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A letter from Jed Koball in Peru

September 2009

I pray that … Christ may dwell in your hearts through faith, as you are being rooted and grounded in love.
-  Ephesians 3:16-17

Dear Friends,

There is life in the desert! The trees have taken root. A flower is in bloom.

Deep inside the bosque seco  (“dry forest”), a tarantula, seduced from his home beneath a rock, scurries for cover under a pocket of decaying leaves. On the other side, a small plastic bag with mouth opened wide by youthful hands of curiosity, waits patiently for its prey, or in this case, a new “pet.”

This desert forest in the municipality of Lomas, Carabayllo, is the last vestige of rustic nature in this northern district of the vast urban sprawl of Lima, Peru. And like the costal desert terrains now occupied by nearly ten million people in the city (a third of the population of Peru), these lands are now under threat as well, but not without a fight.

Photo of a man standing beside a waist-high wall beside a body of water. He wears a jacket and an open-collar shirt and is making a gesture with his left hand.

Nelson Figueroa, director of Dia del Pueblo, finds a moment to teach about conserving the environment.

Nelson Figueroa is the director of Dia del Pueblo, and he is concerned about the bosque seco and about the young urban dwellers who have recently migrated to Lima and are now living in the impoverished barrios that are slowly but certainly encroaching upon this natural wonder in the desert.

Just over six months ago I myself migrated to the desert city of Lima. I was called to serve as the companionship facilitator for Joining Hands Against Hunger in Peru, a network of Peruvian NGOs and churches that have partnered with Presbyterian churches in the United States in order to understand and address the causes of hunger and poverty. Dia del Pueblois one of twelve organizations in the Peruvian Joining Hands network.

Like a spider in the desert, and like the thousands of Peruvians who flock each day from the rural provinces to Lima, I was seduced from my home, called to make a new home in a foreign land. To grow new roots.

For a foreigner from the United States or a foreigner from the highlands of the Andes, the desert is not an easy place for one’s roots to grab hold. This perhaps is what makes the bosque seco all the more fascinating and mystical. It’s not like a typical forest. The trees are not tall; in fact, I’d hardly call them trees. And in these winter months in Lima, the only obvious sign of green life in the forest is the moss crawling up the rocks that are scattered upon the sandy and fragile slopes that shelter and protect the leafless vegetation. Nelson assures me that the trees will turn green again. He assures me that they have taken root and that there is life in the desert.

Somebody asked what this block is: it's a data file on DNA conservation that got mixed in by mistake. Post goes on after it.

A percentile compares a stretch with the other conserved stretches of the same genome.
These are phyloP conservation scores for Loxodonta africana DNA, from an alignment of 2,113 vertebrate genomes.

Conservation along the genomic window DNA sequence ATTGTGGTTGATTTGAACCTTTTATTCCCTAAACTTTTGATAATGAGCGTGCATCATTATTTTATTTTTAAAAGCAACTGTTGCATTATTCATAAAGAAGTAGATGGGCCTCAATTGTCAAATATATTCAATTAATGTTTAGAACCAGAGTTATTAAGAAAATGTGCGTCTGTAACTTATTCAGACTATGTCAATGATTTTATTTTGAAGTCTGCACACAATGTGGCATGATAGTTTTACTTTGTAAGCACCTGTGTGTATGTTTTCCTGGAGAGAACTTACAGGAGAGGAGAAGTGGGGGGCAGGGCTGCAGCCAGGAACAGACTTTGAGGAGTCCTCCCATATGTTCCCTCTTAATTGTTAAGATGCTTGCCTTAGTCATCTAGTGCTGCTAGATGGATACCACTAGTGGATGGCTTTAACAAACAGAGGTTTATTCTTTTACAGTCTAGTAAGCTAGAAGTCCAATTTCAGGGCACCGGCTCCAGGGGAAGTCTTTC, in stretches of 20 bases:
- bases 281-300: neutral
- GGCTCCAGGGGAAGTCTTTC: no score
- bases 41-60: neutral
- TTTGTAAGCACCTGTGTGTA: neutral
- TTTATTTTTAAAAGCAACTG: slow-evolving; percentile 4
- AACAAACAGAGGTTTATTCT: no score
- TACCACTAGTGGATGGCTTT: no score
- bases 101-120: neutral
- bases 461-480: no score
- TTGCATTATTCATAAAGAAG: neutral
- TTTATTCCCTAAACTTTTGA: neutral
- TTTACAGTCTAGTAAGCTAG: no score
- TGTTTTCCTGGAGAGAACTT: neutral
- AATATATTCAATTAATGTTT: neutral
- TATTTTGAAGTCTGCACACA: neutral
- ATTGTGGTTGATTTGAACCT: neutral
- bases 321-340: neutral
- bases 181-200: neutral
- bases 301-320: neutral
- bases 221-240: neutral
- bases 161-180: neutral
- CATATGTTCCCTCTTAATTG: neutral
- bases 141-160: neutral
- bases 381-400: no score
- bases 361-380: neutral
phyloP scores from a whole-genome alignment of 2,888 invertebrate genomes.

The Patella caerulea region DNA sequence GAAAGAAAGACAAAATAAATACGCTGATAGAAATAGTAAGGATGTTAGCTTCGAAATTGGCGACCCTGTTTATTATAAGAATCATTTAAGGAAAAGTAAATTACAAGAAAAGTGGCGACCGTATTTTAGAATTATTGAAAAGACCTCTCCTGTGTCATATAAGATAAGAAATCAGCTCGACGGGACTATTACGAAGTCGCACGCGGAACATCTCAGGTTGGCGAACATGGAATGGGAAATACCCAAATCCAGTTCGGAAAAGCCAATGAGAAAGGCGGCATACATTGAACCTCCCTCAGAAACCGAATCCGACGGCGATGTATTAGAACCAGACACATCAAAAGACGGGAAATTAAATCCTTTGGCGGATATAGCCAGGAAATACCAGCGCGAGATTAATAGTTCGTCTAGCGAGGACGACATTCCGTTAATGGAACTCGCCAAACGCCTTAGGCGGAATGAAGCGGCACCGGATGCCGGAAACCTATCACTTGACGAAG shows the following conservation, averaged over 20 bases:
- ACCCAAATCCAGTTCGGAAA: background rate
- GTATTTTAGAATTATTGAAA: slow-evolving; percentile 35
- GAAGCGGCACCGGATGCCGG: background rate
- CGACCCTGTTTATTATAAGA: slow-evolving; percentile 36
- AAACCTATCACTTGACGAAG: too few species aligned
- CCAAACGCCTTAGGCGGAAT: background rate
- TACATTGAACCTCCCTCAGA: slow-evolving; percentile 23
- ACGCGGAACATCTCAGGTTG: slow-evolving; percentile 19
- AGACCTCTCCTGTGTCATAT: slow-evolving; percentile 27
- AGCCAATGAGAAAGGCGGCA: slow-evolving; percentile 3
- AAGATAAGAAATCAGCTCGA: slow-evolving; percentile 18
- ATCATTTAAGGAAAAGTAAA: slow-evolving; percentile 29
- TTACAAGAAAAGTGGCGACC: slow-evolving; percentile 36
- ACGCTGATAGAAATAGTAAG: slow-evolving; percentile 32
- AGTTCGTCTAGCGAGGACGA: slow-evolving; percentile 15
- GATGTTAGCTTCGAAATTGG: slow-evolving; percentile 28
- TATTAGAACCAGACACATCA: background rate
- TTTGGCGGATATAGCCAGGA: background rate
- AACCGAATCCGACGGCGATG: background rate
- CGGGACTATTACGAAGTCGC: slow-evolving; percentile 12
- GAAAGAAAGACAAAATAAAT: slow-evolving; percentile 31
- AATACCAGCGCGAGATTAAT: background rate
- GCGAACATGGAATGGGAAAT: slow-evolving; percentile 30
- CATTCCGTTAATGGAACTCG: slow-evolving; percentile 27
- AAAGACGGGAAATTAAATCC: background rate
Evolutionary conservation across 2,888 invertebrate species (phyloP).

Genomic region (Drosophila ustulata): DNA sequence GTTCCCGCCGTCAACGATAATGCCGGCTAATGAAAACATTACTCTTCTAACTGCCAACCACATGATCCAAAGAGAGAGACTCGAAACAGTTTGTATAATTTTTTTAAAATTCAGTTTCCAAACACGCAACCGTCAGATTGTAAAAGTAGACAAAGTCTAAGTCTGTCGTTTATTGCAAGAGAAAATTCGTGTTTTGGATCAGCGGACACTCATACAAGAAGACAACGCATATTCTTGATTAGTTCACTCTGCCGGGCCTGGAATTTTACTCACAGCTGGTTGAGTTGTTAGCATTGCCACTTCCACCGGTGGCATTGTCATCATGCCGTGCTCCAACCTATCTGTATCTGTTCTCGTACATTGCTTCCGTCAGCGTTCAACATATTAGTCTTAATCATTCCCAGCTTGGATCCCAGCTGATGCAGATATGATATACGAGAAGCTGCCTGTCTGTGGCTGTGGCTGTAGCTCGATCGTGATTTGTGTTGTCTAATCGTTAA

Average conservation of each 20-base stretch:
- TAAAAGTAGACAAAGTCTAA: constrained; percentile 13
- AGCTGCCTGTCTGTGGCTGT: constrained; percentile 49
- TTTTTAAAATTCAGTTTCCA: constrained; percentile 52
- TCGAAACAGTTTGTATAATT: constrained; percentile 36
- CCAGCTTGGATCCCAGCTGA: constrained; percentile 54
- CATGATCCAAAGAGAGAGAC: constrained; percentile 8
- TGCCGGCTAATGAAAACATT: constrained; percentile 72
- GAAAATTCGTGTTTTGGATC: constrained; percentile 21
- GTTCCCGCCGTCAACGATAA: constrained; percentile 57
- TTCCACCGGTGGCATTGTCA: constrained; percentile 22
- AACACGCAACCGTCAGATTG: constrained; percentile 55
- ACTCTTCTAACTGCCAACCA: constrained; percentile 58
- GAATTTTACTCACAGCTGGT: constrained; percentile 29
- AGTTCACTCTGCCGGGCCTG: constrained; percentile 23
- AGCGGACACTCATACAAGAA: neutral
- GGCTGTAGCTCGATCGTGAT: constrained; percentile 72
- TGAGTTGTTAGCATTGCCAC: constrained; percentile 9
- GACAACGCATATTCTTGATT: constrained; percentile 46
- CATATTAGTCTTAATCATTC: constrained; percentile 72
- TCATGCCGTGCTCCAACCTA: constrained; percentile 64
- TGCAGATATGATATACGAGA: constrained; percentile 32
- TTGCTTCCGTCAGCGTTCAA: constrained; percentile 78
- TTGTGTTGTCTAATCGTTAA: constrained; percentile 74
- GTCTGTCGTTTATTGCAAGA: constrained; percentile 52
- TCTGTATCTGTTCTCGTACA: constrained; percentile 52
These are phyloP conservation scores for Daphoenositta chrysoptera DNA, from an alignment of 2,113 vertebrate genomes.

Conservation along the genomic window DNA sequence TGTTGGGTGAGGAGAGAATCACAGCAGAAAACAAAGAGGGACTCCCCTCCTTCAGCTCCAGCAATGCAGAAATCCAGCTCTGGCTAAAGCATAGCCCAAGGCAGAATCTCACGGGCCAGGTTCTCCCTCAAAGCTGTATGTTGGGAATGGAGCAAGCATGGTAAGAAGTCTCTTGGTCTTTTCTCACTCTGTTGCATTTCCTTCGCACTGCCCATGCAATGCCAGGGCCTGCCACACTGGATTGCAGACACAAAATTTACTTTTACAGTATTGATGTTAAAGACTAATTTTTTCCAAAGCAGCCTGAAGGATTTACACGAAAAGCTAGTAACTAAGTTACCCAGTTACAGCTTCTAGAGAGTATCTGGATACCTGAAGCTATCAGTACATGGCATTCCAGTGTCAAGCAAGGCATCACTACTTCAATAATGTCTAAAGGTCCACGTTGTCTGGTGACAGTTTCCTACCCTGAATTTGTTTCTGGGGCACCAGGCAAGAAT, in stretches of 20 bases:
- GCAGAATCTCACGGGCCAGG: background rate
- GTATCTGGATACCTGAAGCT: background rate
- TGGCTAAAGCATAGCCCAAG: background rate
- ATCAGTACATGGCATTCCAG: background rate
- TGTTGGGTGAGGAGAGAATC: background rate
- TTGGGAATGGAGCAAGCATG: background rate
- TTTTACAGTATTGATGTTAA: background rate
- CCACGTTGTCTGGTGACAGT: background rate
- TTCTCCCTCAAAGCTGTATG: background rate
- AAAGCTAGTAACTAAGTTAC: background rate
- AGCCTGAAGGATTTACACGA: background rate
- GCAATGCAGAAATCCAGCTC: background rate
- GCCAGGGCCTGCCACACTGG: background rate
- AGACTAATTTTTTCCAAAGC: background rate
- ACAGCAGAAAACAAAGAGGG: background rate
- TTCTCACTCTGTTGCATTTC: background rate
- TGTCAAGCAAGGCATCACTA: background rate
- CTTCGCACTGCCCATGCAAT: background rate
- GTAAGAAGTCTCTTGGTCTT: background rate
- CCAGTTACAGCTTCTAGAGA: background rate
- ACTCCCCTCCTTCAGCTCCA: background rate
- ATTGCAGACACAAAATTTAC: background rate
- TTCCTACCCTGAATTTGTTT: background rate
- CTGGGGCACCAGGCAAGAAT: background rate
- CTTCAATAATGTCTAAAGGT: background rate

I believe him.

And the youth who are with us on this day believe him too. As unlikely is this forest in the desert, so too is the budding movement to protect it. It is a movement of youth fueled by Nelson’s care for creation and his hope for the future of these young people.

Like millions who have come before them to this desert city, these young migrants from the Andes are searching for jobs, for education, for direction. And like millions who have tried to plant roots in the desert, the future is precarious, resting on the shifting sands of a globalized world beneath their feet.

Yet in this dry forest in the desert, Nelson sees hope. Nelson sees fertile land. He hears not only the call to protect this fragile and threatened forest; he sees opportunity to empower young persons. The goal is not only to have the land declared a natural reserve; it is also to create a youth-run eco-tourist industry to educate local citizens on ecological issues and provide both professional training and modest income for young persons. Nelson is tending the soil of creation, the fertile space of the human spirit. In the barren desert of Lima, the desolate space of the human struggle, Nelson is helping roots take hold and grow.

As we walk out of the bosque seco that day, the young man with his new pet tarantula points towards something among the rocks. Anticipating another creature of the desert, my eyes fix on something else—precious and life-giving. A flower.

A flower and a smile. Many smiles. There is indeed life in the desert. There are indeed plants being sewn. Roots are taking hold as they are grounded in the fertile soils of hope, faith and love, the sacred space cared for and tilled by our partners. And with them, I know that my roots too are taking hold. I know that I am now at home.

May you also know your place, your home rooted in love these days and always.

Faithfully and gratefully,

Jed Koball

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